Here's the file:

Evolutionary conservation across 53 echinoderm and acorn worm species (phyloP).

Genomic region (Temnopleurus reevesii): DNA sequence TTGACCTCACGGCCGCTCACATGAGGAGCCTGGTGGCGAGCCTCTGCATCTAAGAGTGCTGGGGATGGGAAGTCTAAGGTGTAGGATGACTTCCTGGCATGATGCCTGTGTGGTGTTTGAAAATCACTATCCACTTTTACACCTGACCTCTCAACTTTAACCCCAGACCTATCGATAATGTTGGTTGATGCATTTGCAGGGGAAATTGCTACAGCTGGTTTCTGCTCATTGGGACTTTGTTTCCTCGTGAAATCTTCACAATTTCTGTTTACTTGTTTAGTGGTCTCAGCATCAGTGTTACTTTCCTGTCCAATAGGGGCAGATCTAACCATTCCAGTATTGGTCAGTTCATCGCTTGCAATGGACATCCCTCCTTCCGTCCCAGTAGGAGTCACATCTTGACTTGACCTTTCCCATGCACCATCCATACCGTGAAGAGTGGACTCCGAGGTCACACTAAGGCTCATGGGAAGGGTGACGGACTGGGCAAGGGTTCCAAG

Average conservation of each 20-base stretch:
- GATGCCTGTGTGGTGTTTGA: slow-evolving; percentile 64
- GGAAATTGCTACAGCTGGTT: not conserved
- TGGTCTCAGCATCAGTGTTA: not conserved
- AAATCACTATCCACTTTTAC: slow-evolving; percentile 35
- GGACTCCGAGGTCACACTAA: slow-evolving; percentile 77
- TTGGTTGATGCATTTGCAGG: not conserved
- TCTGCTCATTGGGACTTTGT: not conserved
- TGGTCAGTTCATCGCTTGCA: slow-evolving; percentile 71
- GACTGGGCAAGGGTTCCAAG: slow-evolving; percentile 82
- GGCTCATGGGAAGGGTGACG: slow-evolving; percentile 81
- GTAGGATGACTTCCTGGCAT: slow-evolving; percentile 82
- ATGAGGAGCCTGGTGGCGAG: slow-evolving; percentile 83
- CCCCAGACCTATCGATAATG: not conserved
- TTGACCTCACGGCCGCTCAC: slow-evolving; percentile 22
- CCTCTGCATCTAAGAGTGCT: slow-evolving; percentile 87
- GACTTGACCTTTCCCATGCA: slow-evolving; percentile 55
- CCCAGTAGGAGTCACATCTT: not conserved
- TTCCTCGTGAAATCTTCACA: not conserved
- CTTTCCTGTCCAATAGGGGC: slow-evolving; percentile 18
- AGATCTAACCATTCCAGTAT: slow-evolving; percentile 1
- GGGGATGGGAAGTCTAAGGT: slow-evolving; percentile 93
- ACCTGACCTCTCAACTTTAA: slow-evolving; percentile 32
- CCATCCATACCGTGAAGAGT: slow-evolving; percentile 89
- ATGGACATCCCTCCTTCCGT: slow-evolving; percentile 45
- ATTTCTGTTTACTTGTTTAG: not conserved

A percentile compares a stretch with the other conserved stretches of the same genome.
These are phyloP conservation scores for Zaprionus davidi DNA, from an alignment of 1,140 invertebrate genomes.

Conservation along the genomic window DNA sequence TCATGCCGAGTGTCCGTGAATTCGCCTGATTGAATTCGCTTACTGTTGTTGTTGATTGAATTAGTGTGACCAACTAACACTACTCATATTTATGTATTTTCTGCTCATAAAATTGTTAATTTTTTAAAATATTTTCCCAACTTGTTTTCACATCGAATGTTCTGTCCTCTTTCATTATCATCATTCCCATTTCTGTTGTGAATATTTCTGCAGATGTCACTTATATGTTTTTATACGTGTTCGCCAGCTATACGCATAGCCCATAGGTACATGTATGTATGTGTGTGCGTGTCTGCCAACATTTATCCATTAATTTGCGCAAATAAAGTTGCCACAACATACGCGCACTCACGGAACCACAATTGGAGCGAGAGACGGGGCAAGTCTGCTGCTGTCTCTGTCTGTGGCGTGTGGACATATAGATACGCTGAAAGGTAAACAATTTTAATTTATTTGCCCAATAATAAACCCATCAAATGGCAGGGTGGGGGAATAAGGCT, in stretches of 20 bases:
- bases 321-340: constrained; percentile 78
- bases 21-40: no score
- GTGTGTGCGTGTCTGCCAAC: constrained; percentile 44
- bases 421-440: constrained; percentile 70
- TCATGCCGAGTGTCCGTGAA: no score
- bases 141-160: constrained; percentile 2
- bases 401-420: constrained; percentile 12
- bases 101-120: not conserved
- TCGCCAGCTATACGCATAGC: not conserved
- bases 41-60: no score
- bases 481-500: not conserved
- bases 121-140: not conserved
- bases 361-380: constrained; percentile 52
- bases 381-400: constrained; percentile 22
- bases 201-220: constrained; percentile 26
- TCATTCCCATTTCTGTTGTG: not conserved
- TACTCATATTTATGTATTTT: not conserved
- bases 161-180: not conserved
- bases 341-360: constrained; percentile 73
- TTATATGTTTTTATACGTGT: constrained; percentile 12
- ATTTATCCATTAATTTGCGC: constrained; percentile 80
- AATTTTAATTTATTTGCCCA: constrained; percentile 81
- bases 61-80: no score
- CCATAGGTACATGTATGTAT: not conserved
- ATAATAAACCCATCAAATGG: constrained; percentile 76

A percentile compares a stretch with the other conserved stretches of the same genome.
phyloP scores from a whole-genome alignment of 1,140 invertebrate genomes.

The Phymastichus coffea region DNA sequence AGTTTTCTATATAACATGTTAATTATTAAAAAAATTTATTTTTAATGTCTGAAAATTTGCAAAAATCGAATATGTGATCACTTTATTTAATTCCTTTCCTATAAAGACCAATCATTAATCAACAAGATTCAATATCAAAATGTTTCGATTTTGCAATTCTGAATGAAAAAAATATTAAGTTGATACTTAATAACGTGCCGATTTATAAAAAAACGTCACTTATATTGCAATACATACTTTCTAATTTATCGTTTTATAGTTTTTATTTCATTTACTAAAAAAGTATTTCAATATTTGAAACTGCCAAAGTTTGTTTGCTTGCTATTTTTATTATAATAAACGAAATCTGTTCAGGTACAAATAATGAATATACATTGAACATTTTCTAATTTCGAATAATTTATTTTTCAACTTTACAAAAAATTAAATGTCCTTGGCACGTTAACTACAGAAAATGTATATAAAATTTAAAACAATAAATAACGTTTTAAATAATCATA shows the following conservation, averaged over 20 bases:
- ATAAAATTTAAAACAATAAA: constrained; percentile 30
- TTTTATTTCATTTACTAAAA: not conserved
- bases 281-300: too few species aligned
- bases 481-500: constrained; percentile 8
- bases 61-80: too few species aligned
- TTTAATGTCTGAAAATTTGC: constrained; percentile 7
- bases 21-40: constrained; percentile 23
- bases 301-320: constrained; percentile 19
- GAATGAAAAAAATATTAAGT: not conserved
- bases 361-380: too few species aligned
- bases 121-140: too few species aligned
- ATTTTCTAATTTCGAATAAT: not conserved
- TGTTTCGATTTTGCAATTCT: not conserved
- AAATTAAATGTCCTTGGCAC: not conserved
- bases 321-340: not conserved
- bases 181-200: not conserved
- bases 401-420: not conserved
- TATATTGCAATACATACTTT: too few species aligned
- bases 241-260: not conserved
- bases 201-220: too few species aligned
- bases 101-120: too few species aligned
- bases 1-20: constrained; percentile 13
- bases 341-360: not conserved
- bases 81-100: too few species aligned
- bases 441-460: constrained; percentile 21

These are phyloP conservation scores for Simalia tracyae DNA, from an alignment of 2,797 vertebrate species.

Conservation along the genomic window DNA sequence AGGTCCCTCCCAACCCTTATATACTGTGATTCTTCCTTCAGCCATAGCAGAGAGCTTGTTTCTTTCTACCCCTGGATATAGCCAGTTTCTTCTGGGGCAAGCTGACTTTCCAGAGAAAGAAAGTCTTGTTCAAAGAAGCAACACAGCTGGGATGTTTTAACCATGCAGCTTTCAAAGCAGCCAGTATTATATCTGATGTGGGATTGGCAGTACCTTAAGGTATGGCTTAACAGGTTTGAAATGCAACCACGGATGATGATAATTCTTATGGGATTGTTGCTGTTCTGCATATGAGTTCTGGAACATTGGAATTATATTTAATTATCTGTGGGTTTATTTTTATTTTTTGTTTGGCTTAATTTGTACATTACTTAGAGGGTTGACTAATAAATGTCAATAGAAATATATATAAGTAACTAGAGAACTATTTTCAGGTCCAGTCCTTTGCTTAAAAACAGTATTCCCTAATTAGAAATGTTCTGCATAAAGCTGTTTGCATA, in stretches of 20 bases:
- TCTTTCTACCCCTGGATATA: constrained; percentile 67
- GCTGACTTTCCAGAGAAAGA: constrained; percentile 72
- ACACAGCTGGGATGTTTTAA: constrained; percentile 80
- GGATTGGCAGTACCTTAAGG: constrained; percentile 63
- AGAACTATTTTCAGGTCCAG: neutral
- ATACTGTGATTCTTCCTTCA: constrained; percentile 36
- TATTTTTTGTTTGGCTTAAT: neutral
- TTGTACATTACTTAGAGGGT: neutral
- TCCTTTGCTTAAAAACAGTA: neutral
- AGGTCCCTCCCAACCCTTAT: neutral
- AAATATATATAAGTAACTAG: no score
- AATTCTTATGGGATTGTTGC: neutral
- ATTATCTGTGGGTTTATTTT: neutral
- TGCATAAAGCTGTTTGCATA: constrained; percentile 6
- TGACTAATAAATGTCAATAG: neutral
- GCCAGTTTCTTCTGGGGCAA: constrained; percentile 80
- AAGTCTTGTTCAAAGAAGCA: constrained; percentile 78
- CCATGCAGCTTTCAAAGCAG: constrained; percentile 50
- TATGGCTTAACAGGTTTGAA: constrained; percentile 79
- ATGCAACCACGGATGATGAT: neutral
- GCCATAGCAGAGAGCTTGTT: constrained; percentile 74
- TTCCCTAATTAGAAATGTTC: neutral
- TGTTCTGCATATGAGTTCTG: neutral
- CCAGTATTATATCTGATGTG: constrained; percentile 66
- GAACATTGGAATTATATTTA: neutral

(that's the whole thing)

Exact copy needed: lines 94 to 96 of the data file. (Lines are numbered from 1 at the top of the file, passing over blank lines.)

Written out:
- TTGTACATTACTTAGAGGGT: neutral
- TCCTTTGCTTAAAAACAGTA: neutral
- AGGTCCCTCCCAACCCTTAT: neutral